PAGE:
OK, I just heard the Southwest ding dong that precedes the cattle call.  Ciao!

Harlequin Here I Come

No one has asked me to share, but I thought I would at least give up a little of my NaNo for this year.  Because I wasn’t prepared to write a November novel, I am taking bits and pieces from what I remember from my own life, embellishing on those memories to make a story.  What I am going to share right now is a bit of one of those memories, a total first draft free write.  I do like the way it flows and the personal aspect of it brings the character out  in my mind.  I can see her like I saw her some 30+ years ago.  Funny, because if I wrote about her with what I know now, it would not be even as close to the fond memory I think shows here.

Working title of the NaNo is ‘Facing The Ice Age’.  Without further adoodoo:

Tami found me as an open slate. I had so much to learn and she had just the right amount of woman in her, even at 17 years of age, to teach me what I needed to know. Tami was fair, a clear head even when her emotions tried to get the best of her, but she knew how to let me know I was the most special man in the whole world.. well, special boy in the whole world to her. That evening for dinner at the McKay’s, when the sight of Mike Barnett had almost sunken me completely. I had just about turned away, but Tami whispered to me “you are the only one I want to see tonight and from now on.. Mike is gone”. My heart was already halfway there and hearing those delightful words from her lips was a dear gift to me. She could have asked for anything from me and I would have given it to her.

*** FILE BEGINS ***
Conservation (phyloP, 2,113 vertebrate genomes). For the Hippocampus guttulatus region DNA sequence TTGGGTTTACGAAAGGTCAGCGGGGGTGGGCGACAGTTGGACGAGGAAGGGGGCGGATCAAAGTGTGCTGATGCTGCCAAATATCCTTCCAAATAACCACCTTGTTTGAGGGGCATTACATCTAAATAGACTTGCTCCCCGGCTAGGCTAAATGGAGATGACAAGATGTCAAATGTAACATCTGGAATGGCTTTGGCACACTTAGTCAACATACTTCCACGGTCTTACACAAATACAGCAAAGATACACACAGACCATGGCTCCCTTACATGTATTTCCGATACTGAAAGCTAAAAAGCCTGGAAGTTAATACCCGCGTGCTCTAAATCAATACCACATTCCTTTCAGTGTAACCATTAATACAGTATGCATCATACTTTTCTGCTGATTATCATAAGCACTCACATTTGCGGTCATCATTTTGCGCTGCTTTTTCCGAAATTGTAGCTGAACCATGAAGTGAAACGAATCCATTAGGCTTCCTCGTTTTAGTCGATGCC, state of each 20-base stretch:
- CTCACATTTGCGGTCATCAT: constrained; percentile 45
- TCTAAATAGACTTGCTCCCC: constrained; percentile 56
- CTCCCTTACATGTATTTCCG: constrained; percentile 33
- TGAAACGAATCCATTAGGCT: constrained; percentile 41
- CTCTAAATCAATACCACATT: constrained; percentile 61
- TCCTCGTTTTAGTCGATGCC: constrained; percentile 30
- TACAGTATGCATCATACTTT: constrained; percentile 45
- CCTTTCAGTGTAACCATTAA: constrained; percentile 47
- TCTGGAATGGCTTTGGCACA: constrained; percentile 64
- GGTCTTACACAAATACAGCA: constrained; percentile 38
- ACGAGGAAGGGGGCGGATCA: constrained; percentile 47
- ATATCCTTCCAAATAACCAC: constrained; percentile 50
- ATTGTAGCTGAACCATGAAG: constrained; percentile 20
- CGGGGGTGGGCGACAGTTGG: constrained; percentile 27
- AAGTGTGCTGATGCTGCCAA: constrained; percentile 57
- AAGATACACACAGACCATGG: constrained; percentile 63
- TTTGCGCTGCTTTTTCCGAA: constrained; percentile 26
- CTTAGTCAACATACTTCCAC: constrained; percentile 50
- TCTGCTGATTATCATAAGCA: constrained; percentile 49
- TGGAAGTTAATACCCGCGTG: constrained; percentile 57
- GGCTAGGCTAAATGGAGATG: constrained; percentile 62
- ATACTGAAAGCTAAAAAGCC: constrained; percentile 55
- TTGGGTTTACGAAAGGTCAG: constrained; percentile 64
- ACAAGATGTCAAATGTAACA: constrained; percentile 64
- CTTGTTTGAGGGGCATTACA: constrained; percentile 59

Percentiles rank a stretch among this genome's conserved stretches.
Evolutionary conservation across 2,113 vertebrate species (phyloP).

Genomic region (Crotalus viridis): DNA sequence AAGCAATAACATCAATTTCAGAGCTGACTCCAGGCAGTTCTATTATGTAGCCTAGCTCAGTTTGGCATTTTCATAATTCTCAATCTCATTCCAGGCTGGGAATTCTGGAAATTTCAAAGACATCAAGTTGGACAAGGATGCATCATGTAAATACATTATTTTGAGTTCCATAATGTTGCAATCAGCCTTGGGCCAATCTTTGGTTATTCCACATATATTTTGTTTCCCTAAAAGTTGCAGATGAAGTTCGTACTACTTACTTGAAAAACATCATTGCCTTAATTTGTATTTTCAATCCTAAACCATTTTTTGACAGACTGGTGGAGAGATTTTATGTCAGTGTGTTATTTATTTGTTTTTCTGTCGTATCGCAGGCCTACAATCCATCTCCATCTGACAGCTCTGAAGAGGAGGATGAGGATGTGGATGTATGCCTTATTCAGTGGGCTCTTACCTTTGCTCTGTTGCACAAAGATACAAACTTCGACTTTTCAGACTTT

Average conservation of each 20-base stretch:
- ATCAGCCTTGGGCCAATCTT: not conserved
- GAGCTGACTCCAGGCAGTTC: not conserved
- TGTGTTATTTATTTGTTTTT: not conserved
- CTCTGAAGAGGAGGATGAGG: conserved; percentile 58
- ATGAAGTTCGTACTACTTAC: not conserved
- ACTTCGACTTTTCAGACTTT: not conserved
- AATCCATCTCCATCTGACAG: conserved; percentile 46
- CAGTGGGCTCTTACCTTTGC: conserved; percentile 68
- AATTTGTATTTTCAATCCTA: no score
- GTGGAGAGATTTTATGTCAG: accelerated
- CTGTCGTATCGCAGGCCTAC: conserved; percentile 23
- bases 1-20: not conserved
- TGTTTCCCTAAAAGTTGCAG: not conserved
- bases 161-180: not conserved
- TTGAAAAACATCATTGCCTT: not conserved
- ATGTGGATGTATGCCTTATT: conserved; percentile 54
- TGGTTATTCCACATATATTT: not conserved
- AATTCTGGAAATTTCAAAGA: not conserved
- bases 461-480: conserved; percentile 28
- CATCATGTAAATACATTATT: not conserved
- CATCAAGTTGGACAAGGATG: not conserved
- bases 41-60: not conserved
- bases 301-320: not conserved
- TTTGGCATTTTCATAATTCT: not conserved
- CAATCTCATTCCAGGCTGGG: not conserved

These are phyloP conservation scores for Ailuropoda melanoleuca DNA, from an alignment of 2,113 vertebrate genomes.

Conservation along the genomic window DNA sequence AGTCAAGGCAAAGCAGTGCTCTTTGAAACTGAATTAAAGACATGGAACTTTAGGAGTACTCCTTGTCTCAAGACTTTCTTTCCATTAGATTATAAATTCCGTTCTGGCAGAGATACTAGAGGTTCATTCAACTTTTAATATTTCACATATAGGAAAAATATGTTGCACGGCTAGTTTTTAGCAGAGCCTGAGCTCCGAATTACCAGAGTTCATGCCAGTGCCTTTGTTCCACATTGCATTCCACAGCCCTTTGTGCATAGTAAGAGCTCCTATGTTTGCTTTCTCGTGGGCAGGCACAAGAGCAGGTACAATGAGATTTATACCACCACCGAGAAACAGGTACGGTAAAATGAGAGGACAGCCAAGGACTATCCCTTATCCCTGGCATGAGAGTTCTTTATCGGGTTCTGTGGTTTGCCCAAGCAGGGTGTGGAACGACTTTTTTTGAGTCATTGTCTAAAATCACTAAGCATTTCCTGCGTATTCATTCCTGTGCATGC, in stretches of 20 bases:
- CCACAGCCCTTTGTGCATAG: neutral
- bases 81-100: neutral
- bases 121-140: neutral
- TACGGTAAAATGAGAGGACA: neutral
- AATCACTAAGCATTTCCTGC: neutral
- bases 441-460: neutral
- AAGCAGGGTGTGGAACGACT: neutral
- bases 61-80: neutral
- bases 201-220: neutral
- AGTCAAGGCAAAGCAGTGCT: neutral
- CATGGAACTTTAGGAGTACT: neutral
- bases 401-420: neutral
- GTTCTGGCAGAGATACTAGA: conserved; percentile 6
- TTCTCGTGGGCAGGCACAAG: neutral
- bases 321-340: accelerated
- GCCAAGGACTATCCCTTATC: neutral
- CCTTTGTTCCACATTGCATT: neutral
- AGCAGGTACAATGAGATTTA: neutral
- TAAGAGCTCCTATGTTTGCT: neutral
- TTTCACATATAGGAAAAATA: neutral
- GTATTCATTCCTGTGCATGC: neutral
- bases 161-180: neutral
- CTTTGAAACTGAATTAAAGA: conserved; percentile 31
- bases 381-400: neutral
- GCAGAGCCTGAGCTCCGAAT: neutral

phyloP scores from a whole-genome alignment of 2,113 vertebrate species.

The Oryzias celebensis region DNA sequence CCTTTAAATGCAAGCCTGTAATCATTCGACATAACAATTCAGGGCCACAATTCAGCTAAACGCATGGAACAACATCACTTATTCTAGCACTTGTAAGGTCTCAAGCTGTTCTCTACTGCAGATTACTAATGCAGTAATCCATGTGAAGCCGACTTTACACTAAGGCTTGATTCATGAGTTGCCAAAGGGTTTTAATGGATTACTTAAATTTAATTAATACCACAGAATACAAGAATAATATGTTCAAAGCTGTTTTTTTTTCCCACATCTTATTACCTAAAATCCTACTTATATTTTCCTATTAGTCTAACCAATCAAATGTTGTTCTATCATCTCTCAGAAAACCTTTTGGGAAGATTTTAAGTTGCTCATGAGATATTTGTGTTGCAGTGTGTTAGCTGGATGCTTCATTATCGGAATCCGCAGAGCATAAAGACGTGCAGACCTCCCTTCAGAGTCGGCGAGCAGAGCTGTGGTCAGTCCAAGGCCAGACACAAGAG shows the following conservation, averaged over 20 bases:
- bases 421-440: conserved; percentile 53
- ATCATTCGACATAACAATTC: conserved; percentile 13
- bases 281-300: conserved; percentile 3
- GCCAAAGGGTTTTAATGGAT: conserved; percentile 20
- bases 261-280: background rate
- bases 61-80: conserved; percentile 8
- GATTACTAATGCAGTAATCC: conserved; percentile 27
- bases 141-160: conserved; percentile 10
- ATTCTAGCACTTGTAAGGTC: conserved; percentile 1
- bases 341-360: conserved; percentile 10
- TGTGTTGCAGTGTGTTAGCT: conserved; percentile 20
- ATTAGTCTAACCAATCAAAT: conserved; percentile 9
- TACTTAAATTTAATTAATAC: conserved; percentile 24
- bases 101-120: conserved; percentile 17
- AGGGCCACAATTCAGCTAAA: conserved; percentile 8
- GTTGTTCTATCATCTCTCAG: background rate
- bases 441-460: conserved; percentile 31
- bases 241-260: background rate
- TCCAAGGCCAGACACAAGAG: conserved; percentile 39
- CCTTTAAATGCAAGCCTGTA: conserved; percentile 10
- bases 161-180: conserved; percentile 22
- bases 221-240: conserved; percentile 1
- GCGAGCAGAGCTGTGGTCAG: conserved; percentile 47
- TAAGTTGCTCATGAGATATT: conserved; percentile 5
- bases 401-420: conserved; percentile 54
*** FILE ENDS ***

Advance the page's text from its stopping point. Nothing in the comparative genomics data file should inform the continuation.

Oh and one more important thing about Tami – she wore a tiny white bikini that night in the pool. Dang. Even now I can see her wearing that bikini in my mind, short wet hair, how she felt as we embraced in the shallow end of the pool, just us as the dim lights in the pool shimmered around us.

I thought I was in love that night.

I stayed that way. I still wonder if I was. The memory makes me feel the same thing over and over and over, endlessly, again. I ache with the enjoyment of the memory. There is a part of me that wants to live that memory each moment I breathe, ecstacy mingled with the sheer joy that she has surrendered herself to me. I am her world and she is mine. We had the ability to create our own world. Instead we created memories for each other.

You know what is odd about remembering Tami? I only want to remember how I felt to her. I don’t want to go back, don’t want to relive that time with her. I think it is also because I also remember the absolutely dreadful months of pain as I lost her. I had gone away for college and she had gone to another college. We came back for the summer and she didn’t want to see me. Something had changed, changed so much that she did not want to tell me right away. It took all summer before we finally went through a tearful break up, a final night of passion together.